Basware Connect – Finance Transformation and Marginal Gains

The Basware Connect event last week was held in a new venue for me, the Crystal in London Docklands. Nothing to do with the Crystal Maze, unfortunately, but a highly environmentally friendly and sustainable building next to the docklands cable car, with an exhibition* about the future of cities.

The event drew around 150 delegates, a good mix of procurement and finance practitioners, partners, industry experts and other interested parties. There were opportunities to see demos of Basware products, but the conference sessions were far from being a hard sell, with a good mix of presenters.

Ad van der Poel who heads up the supply chain finance business at Basware kicked off. Global trade is now $80 trillion, he said, and B2B and B2G (government) represents half of that – some 170 billion transactions, but only 5% are electronic. Late payment is a problem everywhere, including the UK;  57% of organisations have delayed payments to suppliers in last 12 months.

Basware is talking about the idea of  "Corporate social financial responsibility” - take responsibility for ethics within your area, including paying on time. Late payment can directly cause employee lay-offs, and SMEs in the UK at any given time have £30B outstanding in late payments.

He talked about “the transformation of finance" in four key areas. Operational efficiency is still the foundation for finance. Visibility and control means having sight of what is going on within the business, for instance, through managing spend and forecasting cashflow. Then we have the need to manage risk and compliance, for instance by reducing / eliminating fraud. Finally, more cash for growth is key – including working capital management which means “leveraging investment in P2P into invoicing and supply chain finance areas”.

There wasn’t much about Basware’s plans directly, but he talked about the firm’s focus on wider P2P activities, continuing the diversification from their invoicing heartland. There will be opportunities for customers to benchmark with other clients and more on alternative financing and SCF models – including a partnership with Demica.

The second keynote came from Tim Harford, the “Undercover Economist”. He talked about how to encourage innovation and the pros and cons of marginal gains versus the big “step change” or transformational ideas.

He used the example of the British cycling team, who have won more gold medals than the rest of the world put together in the last three Olympics. Much of that was down to incremental gains. Cleaning the tyres with alcohol helps acceleration. Wash your hands carefully so you don’t pick up a bug. Electrically heated pants to keep athletes' muscles in top condition between the warm-up and the race starting. Indeed, there is a “Head of Marginal Gains” at British Cycling.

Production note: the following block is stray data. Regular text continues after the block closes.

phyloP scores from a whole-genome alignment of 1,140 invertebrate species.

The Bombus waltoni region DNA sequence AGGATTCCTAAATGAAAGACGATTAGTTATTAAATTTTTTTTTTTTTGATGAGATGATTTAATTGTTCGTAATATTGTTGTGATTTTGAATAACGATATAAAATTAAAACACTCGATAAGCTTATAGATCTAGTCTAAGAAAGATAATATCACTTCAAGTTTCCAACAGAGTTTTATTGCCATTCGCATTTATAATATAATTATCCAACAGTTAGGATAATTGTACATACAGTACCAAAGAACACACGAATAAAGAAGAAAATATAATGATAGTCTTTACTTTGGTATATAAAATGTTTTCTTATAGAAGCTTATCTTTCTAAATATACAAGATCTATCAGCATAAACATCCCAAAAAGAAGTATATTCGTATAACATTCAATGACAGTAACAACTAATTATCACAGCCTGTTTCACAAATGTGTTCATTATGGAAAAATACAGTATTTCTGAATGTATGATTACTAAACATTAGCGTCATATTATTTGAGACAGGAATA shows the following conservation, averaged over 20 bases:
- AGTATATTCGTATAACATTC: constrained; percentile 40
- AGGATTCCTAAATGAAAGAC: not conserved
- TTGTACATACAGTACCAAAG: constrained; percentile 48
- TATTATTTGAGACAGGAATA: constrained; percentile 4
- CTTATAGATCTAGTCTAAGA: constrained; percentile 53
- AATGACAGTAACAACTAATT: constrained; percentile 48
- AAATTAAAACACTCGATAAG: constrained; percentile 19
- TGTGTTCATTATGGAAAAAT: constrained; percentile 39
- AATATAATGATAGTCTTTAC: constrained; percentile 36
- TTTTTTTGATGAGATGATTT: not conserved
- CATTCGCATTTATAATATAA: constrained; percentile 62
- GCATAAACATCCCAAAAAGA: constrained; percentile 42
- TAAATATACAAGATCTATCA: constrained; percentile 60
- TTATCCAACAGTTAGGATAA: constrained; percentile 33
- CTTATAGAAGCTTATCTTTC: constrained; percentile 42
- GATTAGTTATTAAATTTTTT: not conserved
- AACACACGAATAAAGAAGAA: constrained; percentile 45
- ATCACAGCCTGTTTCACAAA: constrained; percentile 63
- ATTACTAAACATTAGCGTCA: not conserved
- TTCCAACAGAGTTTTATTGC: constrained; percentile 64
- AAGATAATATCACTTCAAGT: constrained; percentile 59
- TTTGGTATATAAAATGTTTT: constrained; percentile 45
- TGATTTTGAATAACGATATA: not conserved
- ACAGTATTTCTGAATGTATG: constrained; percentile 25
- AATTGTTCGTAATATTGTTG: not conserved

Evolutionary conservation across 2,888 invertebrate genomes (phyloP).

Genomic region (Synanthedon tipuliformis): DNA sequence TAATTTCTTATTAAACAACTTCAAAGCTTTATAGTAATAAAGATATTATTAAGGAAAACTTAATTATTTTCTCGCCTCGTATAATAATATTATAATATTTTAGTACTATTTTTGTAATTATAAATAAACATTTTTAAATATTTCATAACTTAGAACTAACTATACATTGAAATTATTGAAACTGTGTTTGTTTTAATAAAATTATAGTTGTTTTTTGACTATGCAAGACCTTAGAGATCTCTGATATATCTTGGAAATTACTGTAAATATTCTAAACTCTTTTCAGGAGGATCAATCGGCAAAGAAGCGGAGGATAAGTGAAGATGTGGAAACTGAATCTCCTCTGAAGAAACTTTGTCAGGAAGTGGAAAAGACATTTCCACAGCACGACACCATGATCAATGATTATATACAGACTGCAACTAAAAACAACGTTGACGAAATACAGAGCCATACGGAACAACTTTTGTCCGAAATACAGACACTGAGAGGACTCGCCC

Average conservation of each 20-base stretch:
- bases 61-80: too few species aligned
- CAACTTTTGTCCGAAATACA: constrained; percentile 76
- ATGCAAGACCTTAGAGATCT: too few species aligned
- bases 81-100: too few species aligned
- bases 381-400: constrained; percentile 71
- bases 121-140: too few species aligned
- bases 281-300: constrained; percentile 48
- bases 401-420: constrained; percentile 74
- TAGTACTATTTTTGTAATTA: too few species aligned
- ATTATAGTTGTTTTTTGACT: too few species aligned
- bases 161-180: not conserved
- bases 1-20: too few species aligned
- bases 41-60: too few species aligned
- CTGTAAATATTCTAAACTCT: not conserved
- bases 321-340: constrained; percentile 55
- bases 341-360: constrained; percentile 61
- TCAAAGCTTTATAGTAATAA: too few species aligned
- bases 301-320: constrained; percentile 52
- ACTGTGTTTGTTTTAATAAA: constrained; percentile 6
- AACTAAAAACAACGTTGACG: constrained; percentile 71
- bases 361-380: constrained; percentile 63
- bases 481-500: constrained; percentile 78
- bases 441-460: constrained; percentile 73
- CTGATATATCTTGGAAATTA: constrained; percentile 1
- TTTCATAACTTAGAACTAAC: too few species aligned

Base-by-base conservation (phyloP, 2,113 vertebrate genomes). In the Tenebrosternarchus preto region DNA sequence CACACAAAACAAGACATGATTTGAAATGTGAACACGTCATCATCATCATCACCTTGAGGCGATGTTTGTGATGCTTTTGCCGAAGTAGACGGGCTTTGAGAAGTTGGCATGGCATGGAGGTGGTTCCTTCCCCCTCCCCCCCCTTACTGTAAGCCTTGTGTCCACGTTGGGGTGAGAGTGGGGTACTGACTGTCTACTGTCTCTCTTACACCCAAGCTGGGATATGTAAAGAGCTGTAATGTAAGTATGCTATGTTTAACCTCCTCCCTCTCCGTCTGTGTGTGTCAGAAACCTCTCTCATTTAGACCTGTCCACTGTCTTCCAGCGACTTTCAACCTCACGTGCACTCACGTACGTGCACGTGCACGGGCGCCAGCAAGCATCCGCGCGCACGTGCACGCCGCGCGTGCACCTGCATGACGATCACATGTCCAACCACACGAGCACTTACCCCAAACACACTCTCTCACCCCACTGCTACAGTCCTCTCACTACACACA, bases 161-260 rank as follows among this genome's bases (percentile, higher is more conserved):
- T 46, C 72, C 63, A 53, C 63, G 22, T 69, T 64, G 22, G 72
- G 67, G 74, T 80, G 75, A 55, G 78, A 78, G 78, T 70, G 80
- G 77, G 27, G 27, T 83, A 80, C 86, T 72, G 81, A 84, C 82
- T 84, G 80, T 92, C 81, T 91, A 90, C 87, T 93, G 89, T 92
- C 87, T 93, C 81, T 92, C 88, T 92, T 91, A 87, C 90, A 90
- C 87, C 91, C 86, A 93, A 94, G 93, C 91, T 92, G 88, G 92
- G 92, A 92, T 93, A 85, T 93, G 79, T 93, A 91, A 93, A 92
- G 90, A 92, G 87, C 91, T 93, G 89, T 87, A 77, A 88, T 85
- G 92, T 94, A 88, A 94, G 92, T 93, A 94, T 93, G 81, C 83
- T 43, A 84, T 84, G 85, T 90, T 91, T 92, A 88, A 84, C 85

We can take this idea and apply it to business, Harford says. Try small changes and see what happens – even experiment with different fonts on our website to see if it affects propensity to buy or to read more. Some of this thinking is being used in government, for instance, what wording in letters is most likely to get people to pay their taxes promptly?

Having got us excited about this, Harford then changed tack and asked if we are too attracted to the idea of marginal gains? It is easy and safe, but is not the only way. It works in cycling, because radical innovation is likely to be banned by the authorities. But in most of “real life”, there is no regulator and we can consider radical innovation.

Harford went on to give some good examples of this, but ultimately and not surprisingly, his key message was that we need both types of innovation. And there are lessons for procurement. Yes, we should strive for that great new technology or radical commercial approach; those step change gains can be very powerful. But we should also look every day to make multiple small improvements to what we do.

A very enjoyable and stimulating session anyway, and we will be back soon with some other highlights from the day, as well as our interview with Ilari Nurmi, one of Basware’s top executives.

*As an exhibition, it lacked a bit of pizzazz in our opinion – they need a smart and creative science communicator to take a look at it I think!

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